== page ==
U.S. defence secretary in Kabul on his first visit to Afghanistan

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The U.S. Defence Secretary, Lloyd Austin, made an unannounced visit to Kabul on Sunday, amid conversations about the full withdrawal of international troops from Afghanistan.

While in Kabul, Austin met with senior Afghan officials, including President Ashraf Ghani, according to a statement from the Afghan presidential palace.

Austin’s visit to Afghanistan comes as Washington is accelerating its efforts for a political settlement in the war-torn country before a possible withdrawal of the remaining 2,500 U.S. forces on May 1.

During the visit, both sides expressed their concerns over the increased violence in the war-torn country, the palace said.


President Ghani and the U.S. Secretary of Defence emphasised the need for a durable and just peace as the main solution for the current situation in Afghanistan, the palace added.

“I came to Afghanistan to listen and learn.

“This visit has been very helpful for me, and it will inform my participation in the review we are undergoing here with the U.S. president,’’ Austin wrote on Twitter.

The withdrawal deadline is part of an agreement the U.S. administration under President Donald Trump signed with the Taliban militants last year in Doha, Qatar but the new U.S. administration is reassessing it.

Under the deal, the U.S. promised to withdraw all U.S. and international forces from Afghanistan.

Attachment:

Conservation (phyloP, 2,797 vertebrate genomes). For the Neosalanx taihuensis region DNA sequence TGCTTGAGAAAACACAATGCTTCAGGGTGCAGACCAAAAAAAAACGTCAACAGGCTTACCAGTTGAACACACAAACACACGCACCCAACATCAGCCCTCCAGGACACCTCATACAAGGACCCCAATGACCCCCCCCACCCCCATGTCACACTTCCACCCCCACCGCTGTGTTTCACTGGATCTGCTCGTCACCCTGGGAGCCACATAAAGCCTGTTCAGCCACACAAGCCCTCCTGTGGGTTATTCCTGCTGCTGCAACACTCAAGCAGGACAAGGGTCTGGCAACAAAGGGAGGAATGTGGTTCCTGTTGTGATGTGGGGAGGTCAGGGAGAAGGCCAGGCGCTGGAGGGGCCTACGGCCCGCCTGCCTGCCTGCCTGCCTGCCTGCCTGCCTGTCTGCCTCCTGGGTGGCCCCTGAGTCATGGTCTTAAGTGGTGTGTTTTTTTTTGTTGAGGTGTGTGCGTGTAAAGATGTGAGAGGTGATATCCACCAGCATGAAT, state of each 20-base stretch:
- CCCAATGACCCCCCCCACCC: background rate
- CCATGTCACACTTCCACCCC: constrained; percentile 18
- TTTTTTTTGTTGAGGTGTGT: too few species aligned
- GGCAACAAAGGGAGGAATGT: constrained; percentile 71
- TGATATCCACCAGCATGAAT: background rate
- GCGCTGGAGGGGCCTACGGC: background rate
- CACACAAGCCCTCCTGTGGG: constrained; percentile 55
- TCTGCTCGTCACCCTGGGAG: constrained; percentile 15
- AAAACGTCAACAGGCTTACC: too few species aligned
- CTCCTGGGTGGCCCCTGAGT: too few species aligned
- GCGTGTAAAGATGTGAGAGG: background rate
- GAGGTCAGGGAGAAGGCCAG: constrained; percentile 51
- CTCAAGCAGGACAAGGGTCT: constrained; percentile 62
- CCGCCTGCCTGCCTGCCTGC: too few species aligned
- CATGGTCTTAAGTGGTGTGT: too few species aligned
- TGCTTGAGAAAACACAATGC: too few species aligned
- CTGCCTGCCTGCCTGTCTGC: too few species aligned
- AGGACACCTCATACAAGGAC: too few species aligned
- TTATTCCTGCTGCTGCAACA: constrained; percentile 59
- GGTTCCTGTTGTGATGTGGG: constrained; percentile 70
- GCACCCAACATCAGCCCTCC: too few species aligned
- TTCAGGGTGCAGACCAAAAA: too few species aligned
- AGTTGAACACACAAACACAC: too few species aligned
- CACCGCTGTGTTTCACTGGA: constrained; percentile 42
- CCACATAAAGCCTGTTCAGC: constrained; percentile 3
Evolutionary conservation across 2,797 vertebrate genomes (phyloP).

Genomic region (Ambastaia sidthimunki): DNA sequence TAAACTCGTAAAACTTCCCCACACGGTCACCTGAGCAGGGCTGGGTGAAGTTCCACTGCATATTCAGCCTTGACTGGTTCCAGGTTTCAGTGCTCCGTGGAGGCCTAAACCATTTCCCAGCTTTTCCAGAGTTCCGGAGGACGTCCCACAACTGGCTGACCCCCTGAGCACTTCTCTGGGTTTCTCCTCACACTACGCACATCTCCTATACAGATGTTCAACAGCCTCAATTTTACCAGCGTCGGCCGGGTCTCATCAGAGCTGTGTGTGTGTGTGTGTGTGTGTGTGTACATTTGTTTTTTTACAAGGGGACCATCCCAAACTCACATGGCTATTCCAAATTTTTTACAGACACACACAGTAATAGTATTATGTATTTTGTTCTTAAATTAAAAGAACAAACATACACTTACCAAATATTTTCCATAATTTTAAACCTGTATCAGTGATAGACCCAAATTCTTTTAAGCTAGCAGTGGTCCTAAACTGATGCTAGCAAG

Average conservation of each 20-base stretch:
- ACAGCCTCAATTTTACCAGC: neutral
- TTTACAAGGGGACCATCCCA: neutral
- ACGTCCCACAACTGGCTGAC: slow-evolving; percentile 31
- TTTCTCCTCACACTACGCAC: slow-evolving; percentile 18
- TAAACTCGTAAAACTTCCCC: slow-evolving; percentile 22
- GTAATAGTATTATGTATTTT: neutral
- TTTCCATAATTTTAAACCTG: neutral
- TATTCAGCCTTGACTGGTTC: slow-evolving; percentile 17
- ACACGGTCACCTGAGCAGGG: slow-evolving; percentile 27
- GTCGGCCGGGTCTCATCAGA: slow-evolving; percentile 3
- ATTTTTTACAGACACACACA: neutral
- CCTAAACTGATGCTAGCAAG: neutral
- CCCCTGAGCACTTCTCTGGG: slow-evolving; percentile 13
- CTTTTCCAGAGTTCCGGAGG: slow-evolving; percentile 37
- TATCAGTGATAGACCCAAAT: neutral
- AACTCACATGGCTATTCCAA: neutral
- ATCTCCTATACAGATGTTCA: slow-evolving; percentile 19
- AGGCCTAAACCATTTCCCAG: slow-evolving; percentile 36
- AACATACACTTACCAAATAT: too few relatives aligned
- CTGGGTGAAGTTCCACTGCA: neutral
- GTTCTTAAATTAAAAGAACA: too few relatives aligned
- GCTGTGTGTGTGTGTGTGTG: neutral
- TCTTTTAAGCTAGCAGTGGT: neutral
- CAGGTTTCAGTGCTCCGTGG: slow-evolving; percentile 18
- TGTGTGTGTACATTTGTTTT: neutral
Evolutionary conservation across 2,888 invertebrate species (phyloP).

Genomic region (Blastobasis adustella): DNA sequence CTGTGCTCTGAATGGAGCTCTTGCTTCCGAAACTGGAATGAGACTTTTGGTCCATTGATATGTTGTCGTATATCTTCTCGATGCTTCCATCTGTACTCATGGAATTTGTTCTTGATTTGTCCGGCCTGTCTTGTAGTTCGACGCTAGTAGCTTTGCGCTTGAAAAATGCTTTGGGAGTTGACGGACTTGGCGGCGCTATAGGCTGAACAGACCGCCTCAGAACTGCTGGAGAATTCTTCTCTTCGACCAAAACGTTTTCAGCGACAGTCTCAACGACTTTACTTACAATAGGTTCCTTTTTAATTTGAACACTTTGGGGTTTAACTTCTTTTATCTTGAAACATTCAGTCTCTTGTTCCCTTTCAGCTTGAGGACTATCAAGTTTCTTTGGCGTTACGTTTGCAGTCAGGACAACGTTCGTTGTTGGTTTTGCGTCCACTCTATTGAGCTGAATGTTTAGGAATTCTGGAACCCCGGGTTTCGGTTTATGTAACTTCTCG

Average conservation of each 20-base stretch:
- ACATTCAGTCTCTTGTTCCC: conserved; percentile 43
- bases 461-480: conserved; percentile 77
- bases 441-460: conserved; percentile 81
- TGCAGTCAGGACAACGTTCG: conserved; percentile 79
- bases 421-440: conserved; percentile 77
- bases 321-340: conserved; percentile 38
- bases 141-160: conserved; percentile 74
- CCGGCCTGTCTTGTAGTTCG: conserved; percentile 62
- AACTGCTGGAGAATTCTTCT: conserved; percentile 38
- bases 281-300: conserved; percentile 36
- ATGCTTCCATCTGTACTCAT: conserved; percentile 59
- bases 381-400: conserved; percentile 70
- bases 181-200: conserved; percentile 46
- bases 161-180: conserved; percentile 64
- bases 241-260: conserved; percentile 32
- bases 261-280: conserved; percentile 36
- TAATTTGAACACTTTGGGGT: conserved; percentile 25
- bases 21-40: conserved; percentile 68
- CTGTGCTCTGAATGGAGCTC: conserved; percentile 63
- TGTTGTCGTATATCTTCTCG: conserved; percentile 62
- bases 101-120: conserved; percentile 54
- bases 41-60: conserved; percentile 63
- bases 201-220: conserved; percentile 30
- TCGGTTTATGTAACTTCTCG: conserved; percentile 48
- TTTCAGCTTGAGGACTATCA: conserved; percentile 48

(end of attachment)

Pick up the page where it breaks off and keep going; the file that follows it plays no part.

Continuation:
In return, the Taliban vowed to cut ties with al-Qaeda and other terrorist groups and enter into intra-Afghan peace talks.

The Pentagon chief started his trip to Asia this week and arrived in Afghanistan after meetings in Japan, South Korea and India.

This is Austin’s first foreign visit since U.S. President Joe Biden took office in January.

Austin, a retired four-star general, has been in Afghanistan before during his uniformed service.

Among others, he was responsible for all military operations in the Middle East and Afghanistan when he served as the Commander of U.S. Central Command.

Following 20 years of U.S. military involvement in the country, Biden has cast doubt on the withdrawal of U.S. troops from Afghanistan by the May deadline outlined in the Doha deal.

In an interview with broadcaster ABC, Biden said on Wednesday that the withdrawal could happen “but it is tough’’.

In response, a member of the Taliban negotiating team, Suhail Shaheen, warned on Friday that the violation of the agreement will have “a reaction”.

Meanwhile, the violence continues in the country on daily basis.

Despite ongoing peace talks between the internationally-backed Afghan government and the Taliban, the group is continuing to refuse a ceasefire.

A spokesman of the group told dpa on Sunday that they have shared a plan for violence reduction with the U.S. officials for a long time now, without elaborating the details of the plan. 


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